Like GRX di2, there are two versions of the mechanical rear derailleur, the 1x RX812 and the 2x RX810. The RX810 has bigger pulleys and a longer cage to deal with the extra length of the chain. Both derailleurs feature a mechanical clutch. Mechanical GRX isn’t like Di2 being set and forget, you will need to tweak the derailleur once in a while with the barrel adjuster due to cable stretch, but they’ve behaved very well, slamming gears up and down the cassette with a minimum of fuss. Both derailleurs use Shimano’s shadow concept which means low profile. The derailleur keeps closer to the frame which is a big positive for gravel cycling.

shimano grx mechanical long term review
Shimano GRX 1x RX812

I’ve run the 1x and 2x derailleurs with the clutch on and off, and noticed no detrimental drivetrain drag with the clutch on. For 2x, I leave it off most of the time, but for 1x, I leave the clutch active most of the time. Because some bikes don’t have a chain guard, I prefer the extra security of the clutch. At no time have I ever thrown a chain during the nine-plus months I’ve ridden mechanical GRX.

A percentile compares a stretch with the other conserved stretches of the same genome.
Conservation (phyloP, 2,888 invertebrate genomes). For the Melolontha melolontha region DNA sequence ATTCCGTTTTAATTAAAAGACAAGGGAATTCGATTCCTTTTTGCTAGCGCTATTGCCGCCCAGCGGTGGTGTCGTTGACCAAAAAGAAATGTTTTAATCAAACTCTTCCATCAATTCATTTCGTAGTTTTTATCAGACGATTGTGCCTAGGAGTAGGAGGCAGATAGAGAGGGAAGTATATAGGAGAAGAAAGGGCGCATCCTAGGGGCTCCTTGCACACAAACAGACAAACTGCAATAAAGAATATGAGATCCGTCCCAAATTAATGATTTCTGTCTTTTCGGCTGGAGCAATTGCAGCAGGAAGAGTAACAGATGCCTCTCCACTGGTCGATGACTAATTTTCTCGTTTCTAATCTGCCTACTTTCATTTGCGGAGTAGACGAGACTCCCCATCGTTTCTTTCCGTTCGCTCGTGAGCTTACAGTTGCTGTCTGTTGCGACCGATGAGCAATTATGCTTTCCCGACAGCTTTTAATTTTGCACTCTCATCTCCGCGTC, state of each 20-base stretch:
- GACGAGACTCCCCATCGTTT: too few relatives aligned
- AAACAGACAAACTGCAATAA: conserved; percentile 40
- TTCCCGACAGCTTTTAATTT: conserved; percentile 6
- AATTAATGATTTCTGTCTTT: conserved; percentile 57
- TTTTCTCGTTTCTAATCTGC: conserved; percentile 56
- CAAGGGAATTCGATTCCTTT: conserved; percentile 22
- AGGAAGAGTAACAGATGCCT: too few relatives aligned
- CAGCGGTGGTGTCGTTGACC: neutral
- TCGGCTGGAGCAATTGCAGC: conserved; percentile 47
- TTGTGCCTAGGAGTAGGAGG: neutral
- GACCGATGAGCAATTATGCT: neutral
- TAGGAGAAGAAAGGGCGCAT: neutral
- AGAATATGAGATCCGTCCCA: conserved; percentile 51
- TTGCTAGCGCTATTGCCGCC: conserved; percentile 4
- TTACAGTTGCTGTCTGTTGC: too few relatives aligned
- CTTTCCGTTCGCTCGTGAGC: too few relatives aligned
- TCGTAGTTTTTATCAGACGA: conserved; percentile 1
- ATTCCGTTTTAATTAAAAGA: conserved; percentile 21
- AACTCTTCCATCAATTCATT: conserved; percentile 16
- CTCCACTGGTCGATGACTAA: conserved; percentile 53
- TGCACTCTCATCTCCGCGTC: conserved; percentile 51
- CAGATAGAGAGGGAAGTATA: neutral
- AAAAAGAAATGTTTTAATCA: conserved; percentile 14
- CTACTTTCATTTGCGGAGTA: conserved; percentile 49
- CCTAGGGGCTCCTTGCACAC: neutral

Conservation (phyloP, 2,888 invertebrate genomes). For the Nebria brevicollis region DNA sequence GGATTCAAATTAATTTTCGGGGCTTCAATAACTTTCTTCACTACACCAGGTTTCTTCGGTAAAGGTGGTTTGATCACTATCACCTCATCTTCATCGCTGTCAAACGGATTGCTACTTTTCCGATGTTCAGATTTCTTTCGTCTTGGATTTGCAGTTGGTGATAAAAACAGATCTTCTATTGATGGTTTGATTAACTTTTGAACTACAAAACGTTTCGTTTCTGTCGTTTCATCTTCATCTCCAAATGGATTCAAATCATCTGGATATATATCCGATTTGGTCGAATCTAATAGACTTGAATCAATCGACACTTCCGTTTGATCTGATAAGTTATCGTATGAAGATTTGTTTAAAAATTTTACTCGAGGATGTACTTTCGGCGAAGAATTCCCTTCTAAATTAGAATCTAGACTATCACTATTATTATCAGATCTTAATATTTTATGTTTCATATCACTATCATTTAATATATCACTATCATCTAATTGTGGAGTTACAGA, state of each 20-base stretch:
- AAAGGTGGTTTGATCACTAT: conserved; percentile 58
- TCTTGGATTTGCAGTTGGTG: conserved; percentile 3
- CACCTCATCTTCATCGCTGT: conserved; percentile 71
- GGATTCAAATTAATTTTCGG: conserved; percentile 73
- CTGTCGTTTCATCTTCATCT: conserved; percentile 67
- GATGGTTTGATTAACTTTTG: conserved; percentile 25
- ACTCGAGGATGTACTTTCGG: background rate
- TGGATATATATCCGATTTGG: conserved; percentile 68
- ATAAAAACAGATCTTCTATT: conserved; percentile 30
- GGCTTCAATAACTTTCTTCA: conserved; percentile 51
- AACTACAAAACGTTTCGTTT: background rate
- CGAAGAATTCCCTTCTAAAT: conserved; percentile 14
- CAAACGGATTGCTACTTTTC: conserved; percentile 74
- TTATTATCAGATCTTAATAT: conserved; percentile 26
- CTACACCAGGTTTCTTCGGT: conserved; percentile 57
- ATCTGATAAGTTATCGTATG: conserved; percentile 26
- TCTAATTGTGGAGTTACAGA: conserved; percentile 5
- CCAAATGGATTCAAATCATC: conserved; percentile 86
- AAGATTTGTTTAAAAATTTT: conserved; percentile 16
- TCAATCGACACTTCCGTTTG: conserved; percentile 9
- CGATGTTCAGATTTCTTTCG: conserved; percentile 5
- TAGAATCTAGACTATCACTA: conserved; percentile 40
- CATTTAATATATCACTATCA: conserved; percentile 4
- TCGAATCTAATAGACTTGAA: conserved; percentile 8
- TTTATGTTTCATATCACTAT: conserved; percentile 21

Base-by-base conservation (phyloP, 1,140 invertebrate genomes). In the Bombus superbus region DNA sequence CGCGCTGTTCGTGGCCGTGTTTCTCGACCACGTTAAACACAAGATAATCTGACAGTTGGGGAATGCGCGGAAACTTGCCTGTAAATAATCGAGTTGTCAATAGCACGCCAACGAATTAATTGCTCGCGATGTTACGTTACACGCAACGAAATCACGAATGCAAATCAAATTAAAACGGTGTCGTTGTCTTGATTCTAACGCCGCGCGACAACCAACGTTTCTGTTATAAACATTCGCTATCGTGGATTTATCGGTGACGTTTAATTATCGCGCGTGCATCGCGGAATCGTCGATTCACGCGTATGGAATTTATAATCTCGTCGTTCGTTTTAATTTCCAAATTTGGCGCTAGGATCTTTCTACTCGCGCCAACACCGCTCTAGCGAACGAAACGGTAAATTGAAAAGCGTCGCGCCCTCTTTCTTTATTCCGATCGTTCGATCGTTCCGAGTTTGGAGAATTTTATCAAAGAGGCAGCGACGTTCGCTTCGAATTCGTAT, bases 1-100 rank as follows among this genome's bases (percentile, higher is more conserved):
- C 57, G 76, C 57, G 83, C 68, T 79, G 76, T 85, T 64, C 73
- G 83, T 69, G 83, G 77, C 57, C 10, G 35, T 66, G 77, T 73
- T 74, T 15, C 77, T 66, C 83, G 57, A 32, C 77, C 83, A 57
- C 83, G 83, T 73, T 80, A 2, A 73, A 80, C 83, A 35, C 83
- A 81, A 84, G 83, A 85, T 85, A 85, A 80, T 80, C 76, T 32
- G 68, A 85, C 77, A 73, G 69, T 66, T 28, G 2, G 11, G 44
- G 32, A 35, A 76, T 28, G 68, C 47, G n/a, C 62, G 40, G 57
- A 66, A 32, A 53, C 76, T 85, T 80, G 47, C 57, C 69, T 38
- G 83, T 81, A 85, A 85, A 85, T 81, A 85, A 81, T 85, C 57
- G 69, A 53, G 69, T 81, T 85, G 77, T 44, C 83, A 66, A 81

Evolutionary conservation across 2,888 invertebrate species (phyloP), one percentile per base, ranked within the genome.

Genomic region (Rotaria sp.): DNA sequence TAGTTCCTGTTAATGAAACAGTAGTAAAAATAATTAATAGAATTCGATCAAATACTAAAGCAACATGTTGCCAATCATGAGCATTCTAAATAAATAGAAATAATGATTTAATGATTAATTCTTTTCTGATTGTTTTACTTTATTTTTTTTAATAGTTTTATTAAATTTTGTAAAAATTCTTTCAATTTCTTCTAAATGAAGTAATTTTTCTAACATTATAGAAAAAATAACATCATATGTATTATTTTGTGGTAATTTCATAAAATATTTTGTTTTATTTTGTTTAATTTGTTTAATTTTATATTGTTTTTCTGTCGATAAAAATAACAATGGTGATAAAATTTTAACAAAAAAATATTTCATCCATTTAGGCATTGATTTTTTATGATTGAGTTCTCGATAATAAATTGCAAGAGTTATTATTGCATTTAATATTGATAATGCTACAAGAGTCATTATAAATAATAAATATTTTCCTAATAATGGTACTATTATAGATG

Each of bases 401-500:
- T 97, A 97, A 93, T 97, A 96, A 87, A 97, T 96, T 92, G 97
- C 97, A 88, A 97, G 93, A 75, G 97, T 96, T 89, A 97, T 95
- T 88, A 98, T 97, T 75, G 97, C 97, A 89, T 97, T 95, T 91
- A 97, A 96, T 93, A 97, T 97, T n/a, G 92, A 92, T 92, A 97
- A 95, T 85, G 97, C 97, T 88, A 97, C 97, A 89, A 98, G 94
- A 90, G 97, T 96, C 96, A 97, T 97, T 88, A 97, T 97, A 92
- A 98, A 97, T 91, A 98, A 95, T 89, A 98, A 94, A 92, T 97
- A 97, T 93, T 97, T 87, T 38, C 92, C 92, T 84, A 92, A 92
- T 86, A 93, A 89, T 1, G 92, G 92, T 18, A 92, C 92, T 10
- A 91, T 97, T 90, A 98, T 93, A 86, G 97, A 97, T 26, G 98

The clutch can be adjusted, I’ve never had the need to do that, but Shimano covers that procedure in their technical documentation. If you do choose to put more tension upon the clutch, remember, this will equate to drag in the drivetrain, so adjust carefully, and always on the workstand.

Shifting Big Gears for 1x & 2x

If the 2x specific mechanical rear GRX derailleur is like the Di2 version, you can shift way beyond the max 34 tooth cog to a 40t, as I’ve proven in the video linked here.

The negative I don’t like about Shimano’s GRX 1x gearing is its lack of gearing. 11-42 is the biggest cassette recommended, whereas I think 11-46 would be a good option. I’m assuming you could get that cassette to work, but by the same token, you could run a Shimano XT rear derailleur, at least the Di2 variant (never tried mechanical XT), and solve this somewhat limiting gearing problem. I felt first hand the limitations of a 42 x 42 low gear, and a 40 x 42 low gear, when I had to walk the Titici GR02 at Grinduro, and the Specialized diverge, the Di2 1x version, in Girona, Spain during the press launch for the bike.